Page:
judge’s entry of partial summary judgment on the G. L. c. 93A
counterclaim. Where the stipulation expressly declares that it
was entered into to permit Hatcher “more expeditiously” to
appeal from the judge’s ruling, we decline to find such a
plaintiff lacks standing to bring an action, the court lacks
jurisdiction of the subject matter and must therefore dismiss
the action. HSBC Bank USA, N.A. v. Matt, 464 Mass. 193, 199
In addition, whenever a problem of subject matter
jurisdiction becomes apparent to a court, the court has “both
the power and the obligation” to resolve it, “regardless [of]
whether the issue is raised by the parties.” Id., quoting
Nature Church v. Assessors of Belchertown, 384 Mass. 811, 812
(1981). See Mass. R. Civ. P. 12 (h) (3), 365 Mass. 754 (1974)
(“Whenever it appears by suggestion of a party or otherwise that
the court lacks jurisdiction of the subject matter, the court
shall dismiss the action” [emphasis added]). “Subject matter
jurisdiction cannot be conferred by consent, conduct or waiver.”
Litton Business Sys., Inc. v. Commissioner of Revenue, 383 Mass.
619, 622 (1981).5
5 The obligation to dismiss for lack of subject matter
jurisdiction established in Mass. R. Civ. P. 12 (h) (3) is not
inconsistent with the Uniform Summary Process Rules and
therefore applies to summary process actions. See Rule 1 of the
Uniform Summary Process Rules (1980) (summary process actions
governed by Massachusetts Rules of Civil Procedure to extent
they are “not inconsistent” with Uniform Summary Process Rules).
Cf. ROPT Ltd. Partnership v. Katin, 431 Mass. 601, 607 (2000)
(under Mass. R. Civ. P. 12 [b] , 365 Mass. 754 , party
to summary process action “has the right to raise subject matter
jurisdiction at any time”).
We therefore hold that, whenever it becomes apparent to a
court in a summary process action that a plaintiff may not be
the owner or lessor of the property at issue, the court is
obligated to inquire into the plaintiff’s standing and, if it
determines that the plaintiff lacks standing, it must dismiss
the action for lack of subject matter jurisdiction, regardless
of whether any party raises an issue of standing. See HSBC, 464
Mass. at 199-200; Mass. R. Civ. P. 12 (h) (3). Although
dismissals for lack of subject matter jurisdiction are
ordinarily without prejudice because they typically do not
involve an adjudication on the merits, in cases where a lack of
standing is also fatal to the merits of the plaintiff’s claim,
as here, dismissal must be with prejudice. See Abate v. Fremont
Inv. & Loan, 470 Mass. 821, 828, 836 (2015) (dismissal with
prejudice appropriate in try title action where determination of
standing “effectively negate[d] the merits of [plaintiff’s]
claim”). Where the complaint is dismissed with prejudice for
lack of subject matter jurisdiction, the plaintiff cannot file a
new summary process complaint against the tenant unless he or
she subsequently becomes the owner or lessor of the property.
However, nothing would bar the true owner or lessor of the
property from filing a new complaint.
We recognize, as the judge did, that a plaintiff’s lack of
standing will not be apparent on the face of the complaint
where, as here, a property manager is identified as the
“PLAINTIFF/LANDLORD/OWNER.” Unless it becomes apparent that a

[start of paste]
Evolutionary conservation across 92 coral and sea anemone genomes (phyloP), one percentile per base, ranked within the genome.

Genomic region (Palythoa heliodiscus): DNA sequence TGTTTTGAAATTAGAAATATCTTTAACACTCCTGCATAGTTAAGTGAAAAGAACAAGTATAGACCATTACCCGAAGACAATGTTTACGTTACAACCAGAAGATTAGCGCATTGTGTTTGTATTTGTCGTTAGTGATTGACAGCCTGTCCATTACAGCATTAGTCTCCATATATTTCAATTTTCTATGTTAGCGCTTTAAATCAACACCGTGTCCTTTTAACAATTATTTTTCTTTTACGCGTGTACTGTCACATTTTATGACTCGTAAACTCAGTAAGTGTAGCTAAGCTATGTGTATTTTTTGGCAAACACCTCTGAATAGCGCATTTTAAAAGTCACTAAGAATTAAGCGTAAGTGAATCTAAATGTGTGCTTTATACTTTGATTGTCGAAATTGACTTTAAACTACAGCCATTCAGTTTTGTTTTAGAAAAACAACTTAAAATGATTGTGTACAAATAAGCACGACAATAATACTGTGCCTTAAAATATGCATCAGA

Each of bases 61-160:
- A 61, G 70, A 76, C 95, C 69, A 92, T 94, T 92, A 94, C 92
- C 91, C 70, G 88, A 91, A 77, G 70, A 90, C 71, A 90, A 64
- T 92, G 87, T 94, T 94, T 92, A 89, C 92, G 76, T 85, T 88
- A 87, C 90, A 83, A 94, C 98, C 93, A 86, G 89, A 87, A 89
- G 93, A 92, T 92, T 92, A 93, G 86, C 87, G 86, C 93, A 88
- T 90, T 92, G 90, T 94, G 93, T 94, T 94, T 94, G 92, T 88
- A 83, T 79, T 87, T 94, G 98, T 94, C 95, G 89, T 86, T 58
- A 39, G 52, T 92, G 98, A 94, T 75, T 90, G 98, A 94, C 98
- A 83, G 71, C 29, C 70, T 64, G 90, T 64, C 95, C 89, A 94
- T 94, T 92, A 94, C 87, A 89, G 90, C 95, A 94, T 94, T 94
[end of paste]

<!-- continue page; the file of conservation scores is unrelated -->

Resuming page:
plaintiff may not be the owner or lessor of the property, we do
not mandate that a judge or court staff take affirmative steps
to “ferret out” whether the named plaintiff has standing to
bring the summary process action. However, we note that
revisions to the summary process complaint form could be made
that would help to prevent standing issues. For example, the
form could in some fashion require the person signing the
complaint to certify that the plaintiff is the owner or lessor
of the property and that the signatory is either the individual
owner or lessor, or an attorney for the owner or lessor.
2. Unauthorized practice of law. Where the named
plaintiff is neither the owner nor the lessor of the property,
it is legally irrelevant whether the plaintiff is the agent or
attorney of the owner or lessor, or whether the plaintiff has
obtained the express approval of the owner or lessor to bring
the action in the plaintiff’s name. Only a person entitled to
the property as owner or lessor may bring an action to recover
possession of that property. See G. L. c. 239, § 1. A separate
legal issue is raised where, unlike here, the named plaintiff is
the owner or lessor of the property, but the person who signs
the summary process summons and complaint is neither the
individual owner or lessor nor his or her attorney.
This was the situation presented in LAS Collection Mgt. v.
Pagan, 447 Mass. 847 (2006) (LAS). In that case, a property
management agent, LAS Collection Management (LAS), filed a
complaint in the Housing Court on behalf of the property owner,
High Rock Group, seeking injunctive relief against the defendant
tenant. Id. at 847. The plaintiff was identified in the
complaint as “High Rock Group c/o LAS Collection [Management],”
and the complaint was signed by the owner of LAS, who added the
word “agent” to her signature. Id. at 848. The agent was not
an attorney. Id. The defendant filed an answer that included
counterclaims for the unauthorized practice of law and violation
of c. 93A, and separately moved to dismiss the complaint,
arguing that, where LAS was not the owner of the property, the
agent engaged in the unauthorized practice of law by signing and